This is another in a series of posts on Kosmograd sponsored by Portakabin:

Prefabricated buildings from Portakabin.

Cycle path Suprematism

Barclays Cycle Hire

Transport for London, in looking for a corporate sponsor for their plans to encourage, have entered into a Faustian pact with the Barclays banking corporation.

Launched in August this year, the Barclays Cycle Hire is one of the largest cycle hire schemes in the world (with over 6000 bikes available at over 200 docking stations across central London. In sponsoring the scheme, Barclays have not only got their name plastered all the logo, on the bikes and the docking stations, but also injected their corporate colour, a bright cyan blue, into all livery and signage too.

Corporations like to associate themselves with a particular colour - think of the UPS brown, for instance, or T-mobile's magenta. Barclays cyan is a distinctive colour, and by contributing £25 million to the costs of the London Cycle Hire scheme, have sealed themselves a highly conspicuous brand presence.

According to this article:

"The Mayor sees the Barclays bikes becoming as iconic as London's black cabs, and red double-decker buses. It is not the first time advertising has been built into the cityscape. The iconic Art Deco windows of the Oxo Tower, formerly home to the makers of the eponymous stock cube, on the South Bank of the River Thames were reputedly built to sidestep an advertising ban imposed by London County Council."

As well as sponsoring the cycle hire scheme, Transport for London have also allowed Barclays to brand a series of 'cycle superhighways'. These glorified bike paths, eventually ten routes radiating out from Central London, are designed to permit greater numbers of cyclists to move quickly in and out of the city with improved right of way and priority at junctions.

Whilst the Hire Bikes are ubiquitous, moving adverts for Barclays, the Cycle Superhighways are a permanent branding etched onto the urban fabric.

Barclays Cycle Superhighway

Barclays Bike hire and Barclays Cycle Superhighways represent the most comprehensive urban spatial branding ever visited upon the city. The streets have literally been coloured in Barclays brand livery.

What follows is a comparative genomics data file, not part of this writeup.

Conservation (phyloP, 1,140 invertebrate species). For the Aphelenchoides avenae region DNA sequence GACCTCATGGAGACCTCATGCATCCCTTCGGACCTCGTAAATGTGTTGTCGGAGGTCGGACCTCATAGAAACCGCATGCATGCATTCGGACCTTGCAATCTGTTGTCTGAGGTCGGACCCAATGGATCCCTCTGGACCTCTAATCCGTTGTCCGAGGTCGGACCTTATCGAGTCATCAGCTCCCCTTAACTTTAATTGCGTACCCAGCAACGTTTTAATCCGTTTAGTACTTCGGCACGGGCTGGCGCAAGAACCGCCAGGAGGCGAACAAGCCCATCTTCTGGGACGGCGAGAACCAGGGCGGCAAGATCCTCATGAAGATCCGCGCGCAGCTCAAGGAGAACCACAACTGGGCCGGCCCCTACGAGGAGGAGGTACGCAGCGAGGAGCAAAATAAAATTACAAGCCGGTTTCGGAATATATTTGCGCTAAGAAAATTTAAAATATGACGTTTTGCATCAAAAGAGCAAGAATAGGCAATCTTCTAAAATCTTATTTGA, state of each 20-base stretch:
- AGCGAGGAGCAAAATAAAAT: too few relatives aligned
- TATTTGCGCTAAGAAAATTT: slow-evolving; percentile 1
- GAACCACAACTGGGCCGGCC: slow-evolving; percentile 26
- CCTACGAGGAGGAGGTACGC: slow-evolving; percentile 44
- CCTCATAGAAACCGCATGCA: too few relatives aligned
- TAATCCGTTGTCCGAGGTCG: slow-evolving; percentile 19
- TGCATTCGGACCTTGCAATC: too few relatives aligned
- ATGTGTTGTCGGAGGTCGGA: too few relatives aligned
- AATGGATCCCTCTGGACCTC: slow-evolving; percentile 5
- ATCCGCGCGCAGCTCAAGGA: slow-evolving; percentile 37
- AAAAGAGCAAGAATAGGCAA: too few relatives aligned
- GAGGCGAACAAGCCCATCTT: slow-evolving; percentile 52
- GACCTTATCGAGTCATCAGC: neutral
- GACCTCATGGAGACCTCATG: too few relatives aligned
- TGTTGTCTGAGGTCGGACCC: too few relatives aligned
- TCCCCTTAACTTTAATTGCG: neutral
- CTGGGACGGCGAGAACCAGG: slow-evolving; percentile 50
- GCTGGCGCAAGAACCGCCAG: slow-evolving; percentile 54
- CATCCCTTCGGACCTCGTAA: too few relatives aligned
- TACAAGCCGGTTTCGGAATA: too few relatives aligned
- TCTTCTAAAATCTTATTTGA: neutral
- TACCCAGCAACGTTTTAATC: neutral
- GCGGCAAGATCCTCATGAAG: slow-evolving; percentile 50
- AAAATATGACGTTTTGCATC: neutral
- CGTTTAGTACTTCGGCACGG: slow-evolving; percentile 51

Barlcays Cycle Superhighway

Looked at another way and it may become a huge Suprematist composition, visible only from Google Earth. Ribbons of colour radiate out from the city, an act of corporate geomancy inscribed on the fabric of the city.

Barclays Cycle Superhighway

However, the lumpen reality on the ground of these Superhighways is that they are often little more than re-sprayed cyclepaths, and far from cutting a swath through the chaos of the city, are just another part of its culture of congestion. The continuous cyan ribbon is truncated, terminated, dug up and parked upon.

Henk Hofstra

If Barclays really want to go for it, they should take a leaf out of the book of artist Henk Hofstra, who in 2007 painted the whole width of a road in Drachten, Netherlands, a vivid cyan colour, for 1 kilometer. His aim was that the streets would show up on satellite images, perhaps this is where Barclays got the inspiration.

This is the first in a series of posts on Kosmograd sponsored by Portakabin:

Prefabricated buildings from Portakabin.

Launch tower typologies

Soyuz TMA-01 launch

Soyuz TMA-01 launch

Soyuz TMA-01 launch

For anyone who might doubt that rocket launch towers represent the purest continuation of the Constructivist aesthetic, I give you these pictures of the recent launch of the Soyuz TMA-01M. This launch was also attended by saucy spy minx Anna Chapman, for that added dash of James Bond-esque colour, and the frisson of returning Cold War tensions.

More pictures here. A deeper enquiry into the typologies of Soviet rocket launch towers is underway.